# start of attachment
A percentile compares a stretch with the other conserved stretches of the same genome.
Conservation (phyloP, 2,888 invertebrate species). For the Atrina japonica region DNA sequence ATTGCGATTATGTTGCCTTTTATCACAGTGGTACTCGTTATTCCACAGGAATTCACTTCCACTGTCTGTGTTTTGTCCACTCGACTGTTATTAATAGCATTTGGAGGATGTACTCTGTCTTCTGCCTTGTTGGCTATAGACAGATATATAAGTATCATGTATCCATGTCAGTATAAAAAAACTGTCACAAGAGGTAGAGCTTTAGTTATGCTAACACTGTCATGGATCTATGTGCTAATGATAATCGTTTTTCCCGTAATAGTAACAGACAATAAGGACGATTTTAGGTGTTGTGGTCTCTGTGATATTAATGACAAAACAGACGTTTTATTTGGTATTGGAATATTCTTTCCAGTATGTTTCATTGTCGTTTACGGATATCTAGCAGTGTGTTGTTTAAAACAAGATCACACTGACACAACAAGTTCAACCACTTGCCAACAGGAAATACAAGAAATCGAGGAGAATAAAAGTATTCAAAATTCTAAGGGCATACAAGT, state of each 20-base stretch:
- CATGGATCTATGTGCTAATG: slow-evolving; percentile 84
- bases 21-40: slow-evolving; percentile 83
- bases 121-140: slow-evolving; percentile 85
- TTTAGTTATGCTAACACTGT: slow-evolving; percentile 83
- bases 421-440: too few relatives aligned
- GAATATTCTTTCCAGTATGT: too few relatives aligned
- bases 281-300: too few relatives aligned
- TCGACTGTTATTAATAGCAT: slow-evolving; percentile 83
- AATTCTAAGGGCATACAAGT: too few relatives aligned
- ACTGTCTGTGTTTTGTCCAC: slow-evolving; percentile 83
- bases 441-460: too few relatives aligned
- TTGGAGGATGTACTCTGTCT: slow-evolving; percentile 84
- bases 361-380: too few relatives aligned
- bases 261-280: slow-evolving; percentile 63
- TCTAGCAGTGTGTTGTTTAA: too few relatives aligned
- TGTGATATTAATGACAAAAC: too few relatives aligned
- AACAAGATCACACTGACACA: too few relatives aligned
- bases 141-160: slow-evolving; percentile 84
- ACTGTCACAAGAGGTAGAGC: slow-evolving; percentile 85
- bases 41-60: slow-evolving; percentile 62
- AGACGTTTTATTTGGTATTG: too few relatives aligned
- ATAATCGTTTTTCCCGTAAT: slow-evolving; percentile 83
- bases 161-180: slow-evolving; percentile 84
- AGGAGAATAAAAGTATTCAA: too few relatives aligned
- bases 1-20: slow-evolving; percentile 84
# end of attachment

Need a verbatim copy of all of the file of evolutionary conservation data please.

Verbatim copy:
A percentile compares a stretch with the other conserved stretches of the same genome.
Conservation (phyloP, 2,888 invertebrate species). For the Atrina japonica region DNA sequence ATTGCGATTATGTTGCCTTTTATCACAGTGGTACTCGTTATTCCACAGGAATTCACTTCCACTGTCTGTGTTTTGTCCACTCGACTGTTATTAATAGCATTTGGAGGATGTACTCTGTCTTCTGCCTTGTTGGCTATAGACAGATATATAAGTATCATGTATCCATGTCAGTATAAAAAAACTGTCACAAGAGGTAGAGCTTTAGTTATGCTAACACTGTCATGGATCTATGTGCTAATGATAATCGTTTTTCCCGTAATAGTAACAGACAATAAGGACGATTTTAGGTGTTGTGGTCTCTGTGATATTAATGACAAAACAGACGTTTTATTTGGTATTGGAATATTCTTTCCAGTATGTTTCATTGTCGTTTACGGATATCTAGCAGTGTGTTGTTTAAAACAAGATCACACTGACACAACAAGTTCAACCACTTGCCAACAGGAAATACAAGAAATCGAGGAGAATAAAAGTATTCAAAATTCTAAGGGCATACAAGT, state of each 20-base stretch:
- CATGGATCTATGTGCTAATG: slow-evolving; percentile 84
- bases 21-40: slow-evolving; percentile 83
- bases 121-140: slow-evolving; percentile 85
- TTTAGTTATGCTAACACTGT: slow-evolving; percentile 83
- bases 421-440: too few relatives aligned
- GAATATTCTTTCCAGTATGT: too few relatives aligned
- bases 281-300: too few relatives aligned
- TCGACTGTTATTAATAGCAT: slow-evolving; percentile 83
- AATTCTAAGGGCATACAAGT: too few relatives aligned
- ACTGTCTGTGTTTTGTCCAC: slow-evolving; percentile 83
- bases 441-460: too few relatives aligned
- TTGGAGGATGTACTCTGTCT: slow-evolving; percentile 84
- bases 361-380: too few relatives aligned
- bases 261-280: slow-evolving; percentile 63
- TCTAGCAGTGTGTTGTTTAA: too few relatives aligned
- TGTGATATTAATGACAAAAC: too few relatives aligned
- AACAAGATCACACTGACACA: too few relatives aligned
- bases 141-160: slow-evolving; percentile 84
- ACTGTCACAAGAGGTAGAGC: slow-evolving; percentile 85
- bases 41-60: slow-evolving; percentile 62
- AGACGTTTTATTTGGTATTG: too few relatives aligned
- ATAATCGTTTTTCCCGTAAT: slow-evolving; percentile 83
- bases 161-180: slow-evolving; percentile 84
- AGGAGAATAAAAGTATTCAA: too few relatives aligned
- bases 1-20: slow-evolving; percentile 84